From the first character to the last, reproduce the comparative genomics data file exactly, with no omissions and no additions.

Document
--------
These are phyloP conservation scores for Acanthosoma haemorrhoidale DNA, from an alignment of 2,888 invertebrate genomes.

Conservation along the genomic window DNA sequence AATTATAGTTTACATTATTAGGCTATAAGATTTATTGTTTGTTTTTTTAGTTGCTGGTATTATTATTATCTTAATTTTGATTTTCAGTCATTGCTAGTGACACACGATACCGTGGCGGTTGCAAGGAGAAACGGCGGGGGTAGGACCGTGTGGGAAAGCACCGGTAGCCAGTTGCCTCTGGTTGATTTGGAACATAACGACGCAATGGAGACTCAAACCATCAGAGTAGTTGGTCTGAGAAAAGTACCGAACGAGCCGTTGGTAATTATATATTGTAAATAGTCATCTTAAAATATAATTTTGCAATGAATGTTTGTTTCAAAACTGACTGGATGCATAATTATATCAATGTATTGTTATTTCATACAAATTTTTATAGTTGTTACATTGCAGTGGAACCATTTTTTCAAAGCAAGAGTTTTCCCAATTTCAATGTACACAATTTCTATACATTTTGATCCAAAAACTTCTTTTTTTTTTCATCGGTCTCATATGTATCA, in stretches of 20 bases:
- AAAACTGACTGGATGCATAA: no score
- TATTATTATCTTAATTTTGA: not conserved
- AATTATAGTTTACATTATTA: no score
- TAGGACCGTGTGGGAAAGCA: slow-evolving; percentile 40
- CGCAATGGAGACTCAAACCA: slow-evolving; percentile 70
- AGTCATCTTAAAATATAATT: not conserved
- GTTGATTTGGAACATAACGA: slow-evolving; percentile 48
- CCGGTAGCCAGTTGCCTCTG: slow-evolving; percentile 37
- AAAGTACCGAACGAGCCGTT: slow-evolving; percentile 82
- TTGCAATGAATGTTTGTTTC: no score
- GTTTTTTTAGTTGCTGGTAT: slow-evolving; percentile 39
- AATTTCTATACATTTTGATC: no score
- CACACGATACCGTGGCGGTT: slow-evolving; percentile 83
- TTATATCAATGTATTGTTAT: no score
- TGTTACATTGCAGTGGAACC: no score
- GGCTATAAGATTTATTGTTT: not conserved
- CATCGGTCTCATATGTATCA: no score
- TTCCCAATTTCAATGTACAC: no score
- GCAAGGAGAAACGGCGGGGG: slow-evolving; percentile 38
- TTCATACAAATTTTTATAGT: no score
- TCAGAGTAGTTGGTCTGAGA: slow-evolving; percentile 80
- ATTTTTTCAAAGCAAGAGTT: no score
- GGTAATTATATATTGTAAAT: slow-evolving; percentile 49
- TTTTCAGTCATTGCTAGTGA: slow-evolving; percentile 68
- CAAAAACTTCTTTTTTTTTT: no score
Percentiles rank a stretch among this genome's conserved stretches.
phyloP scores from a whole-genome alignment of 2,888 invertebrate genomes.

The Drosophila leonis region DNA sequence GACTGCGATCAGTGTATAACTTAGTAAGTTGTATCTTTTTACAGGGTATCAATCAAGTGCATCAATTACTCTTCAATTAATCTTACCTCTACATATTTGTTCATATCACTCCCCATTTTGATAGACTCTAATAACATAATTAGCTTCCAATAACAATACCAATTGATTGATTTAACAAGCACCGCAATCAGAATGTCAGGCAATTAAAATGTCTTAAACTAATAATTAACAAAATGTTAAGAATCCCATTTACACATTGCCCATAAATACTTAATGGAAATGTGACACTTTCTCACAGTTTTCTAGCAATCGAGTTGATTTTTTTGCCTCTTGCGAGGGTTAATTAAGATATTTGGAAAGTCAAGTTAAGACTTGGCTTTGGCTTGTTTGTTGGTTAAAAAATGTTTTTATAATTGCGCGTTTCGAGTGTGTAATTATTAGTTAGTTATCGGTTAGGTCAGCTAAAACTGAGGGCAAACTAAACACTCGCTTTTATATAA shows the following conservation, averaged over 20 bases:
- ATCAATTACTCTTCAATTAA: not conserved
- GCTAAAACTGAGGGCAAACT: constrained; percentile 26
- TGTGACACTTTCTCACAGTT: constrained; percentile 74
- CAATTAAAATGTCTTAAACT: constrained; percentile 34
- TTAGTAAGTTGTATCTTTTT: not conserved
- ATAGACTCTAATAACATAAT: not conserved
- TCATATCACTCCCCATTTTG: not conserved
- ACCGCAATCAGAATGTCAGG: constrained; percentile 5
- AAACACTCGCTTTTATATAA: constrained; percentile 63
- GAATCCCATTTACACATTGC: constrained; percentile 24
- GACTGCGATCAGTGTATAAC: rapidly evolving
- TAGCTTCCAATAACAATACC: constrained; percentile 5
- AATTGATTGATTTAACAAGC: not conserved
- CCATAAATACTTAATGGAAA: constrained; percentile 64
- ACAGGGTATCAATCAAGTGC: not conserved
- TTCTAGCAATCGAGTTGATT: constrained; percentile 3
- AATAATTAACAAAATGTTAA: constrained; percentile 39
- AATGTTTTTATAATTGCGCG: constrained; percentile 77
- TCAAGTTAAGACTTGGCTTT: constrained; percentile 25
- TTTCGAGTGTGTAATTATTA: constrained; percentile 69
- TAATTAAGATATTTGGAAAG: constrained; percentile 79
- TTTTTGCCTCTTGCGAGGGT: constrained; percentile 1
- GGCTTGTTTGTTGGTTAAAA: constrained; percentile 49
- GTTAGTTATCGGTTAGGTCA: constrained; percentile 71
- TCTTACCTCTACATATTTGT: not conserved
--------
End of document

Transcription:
These are phyloP conservation scores for Acanthosoma haemorrhoidale DNA, from an alignment of 2,888 invertebrate genomes.

Conservation along the genomic window DNA sequence AATTATAGTTTACATTATTAGGCTATAAGATTTATTGTTTGTTTTTTTAGTTGCTGGTATTATTATTATCTTAATTTTGATTTTCAGTCATTGCTAGTGACACACGATACCGTGGCGGTTGCAAGGAGAAACGGCGGGGGTAGGACCGTGTGGGAAAGCACCGGTAGCCAGTTGCCTCTGGTTGATTTGGAACATAACGACGCAATGGAGACTCAAACCATCAGAGTAGTTGGTCTGAGAAAAGTACCGAACGAGCCGTTGGTAATTATATATTGTAAATAGTCATCTTAAAATATAATTTTGCAATGAATGTTTGTTTCAAAACTGACTGGATGCATAATTATATCAATGTATTGTTATTTCATACAAATTTTTATAGTTGTTACATTGCAGTGGAACCATTTTTTCAAAGCAAGAGTTTTCCCAATTTCAATGTACACAATTTCTATACATTTTGATCCAAAAACTTCTTTTTTTTTTCATCGGTCTCATATGTATCA, in stretches of 20 bases:
- AAAACTGACTGGATGCATAA: no score
- TATTATTATCTTAATTTTGA: not conserved
- AATTATAGTTTACATTATTA: no score
- TAGGACCGTGTGGGAAAGCA: slow-evolving; percentile 40
- CGCAATGGAGACTCAAACCA: slow-evolving; percentile 70
- AGTCATCTTAAAATATAATT: not conserved
- GTTGATTTGGAACATAACGA: slow-evolving; percentile 48
- CCGGTAGCCAGTTGCCTCTG: slow-evolving; percentile 37
- AAAGTACCGAACGAGCCGTT: slow-evolving; percentile 82
- TTGCAATGAATGTTTGTTTC: no score
- GTTTTTTTAGTTGCTGGTAT: slow-evolving; percentile 39
- AATTTCTATACATTTTGATC: no score
- CACACGATACCGTGGCGGTT: slow-evolving; percentile 83
- TTATATCAATGTATTGTTAT: no score
- TGTTACATTGCAGTGGAACC: no score
- GGCTATAAGATTTATTGTTT: not conserved
- CATCGGTCTCATATGTATCA: no score
- TTCCCAATTTCAATGTACAC: no score
- GCAAGGAGAAACGGCGGGGG: slow-evolving; percentile 38
- TTCATACAAATTTTTATAGT: no score
- TCAGAGTAGTTGGTCTGAGA: slow-evolving; percentile 80
- ATTTTTTCAAAGCAAGAGTT: no score
- GGTAATTATATATTGTAAAT: slow-evolving; percentile 49
- TTTTCAGTCATTGCTAGTGA: slow-evolving; percentile 68
- CAAAAACTTCTTTTTTTTTT: no score
Percentiles rank a stretch among this genome's conserved stretches.
phyloP scores from a whole-genome alignment of 2,888 invertebrate genomes.

The Drosophila leonis region DNA sequence GACTGCGATCAGTGTATAACTTAGTAAGTTGTATCTTTTTACAGGGTATCAATCAAGTGCATCAATTACTCTTCAATTAATCTTACCTCTACATATTTGTTCATATCACTCCCCATTTTGATAGACTCTAATAACATAATTAGCTTCCAATAACAATACCAATTGATTGATTTAACAAGCACCGCAATCAGAATGTCAGGCAATTAAAATGTCTTAAACTAATAATTAACAAAATGTTAAGAATCCCATTTACACATTGCCCATAAATACTTAATGGAAATGTGACACTTTCTCACAGTTTTCTAGCAATCGAGTTGATTTTTTTGCCTCTTGCGAGGGTTAATTAAGATATTTGGAAAGTCAAGTTAAGACTTGGCTTTGGCTTGTTTGTTGGTTAAAAAATGTTTTTATAATTGCGCGTTTCGAGTGTGTAATTATTAGTTAGTTATCGGTTAGGTCAGCTAAAACTGAGGGCAAACTAAACACTCGCTTTTATATAA shows the following conservation, averaged over 20 bases:
- ATCAATTACTCTTCAATTAA: not conserved
- GCTAAAACTGAGGGCAAACT: constrained; percentile 26
- TGTGACACTTTCTCACAGTT: constrained; percentile 74
- CAATTAAAATGTCTTAAACT: constrained; percentile 34
- TTAGTAAGTTGTATCTTTTT: not conserved
- ATAGACTCTAATAACATAAT: not conserved
- TCATATCACTCCCCATTTTG: not conserved
- ACCGCAATCAGAATGTCAGG: constrained; percentile 5
- AAACACTCGCTTTTATATAA: constrained; percentile 63
- GAATCCCATTTACACATTGC: constrained; percentile 24
- GACTGCGATCAGTGTATAAC: rapidly evolving
- TAGCTTCCAATAACAATACC: constrained; percentile 5
- AATTGATTGATTTAACAAGC: not conserved
- CCATAAATACTTAATGGAAA: constrained; percentile 64
- ACAGGGTATCAATCAAGTGC: not conserved
- TTCTAGCAATCGAGTTGATT: constrained; percentile 3
- AATAATTAACAAAATGTTAA: constrained; percentile 39
- AATGTTTTTATAATTGCGCG: constrained; percentile 77
- TCAAGTTAAGACTTGGCTTT: constrained; percentile 25
- TTTCGAGTGTGTAATTATTA: constrained; percentile 69
- TAATTAAGATATTTGGAAAG: constrained; percentile 79
- TTTTTGCCTCTTGCGAGGGT: constrained; percentile 1
- GGCTTGTTTGTTGGTTAAAA: constrained; percentile 49
- GTTAGTTATCGGTTAGGTCA: constrained; percentile 71
- TCTTACCTCTACATATTTGT: not conserved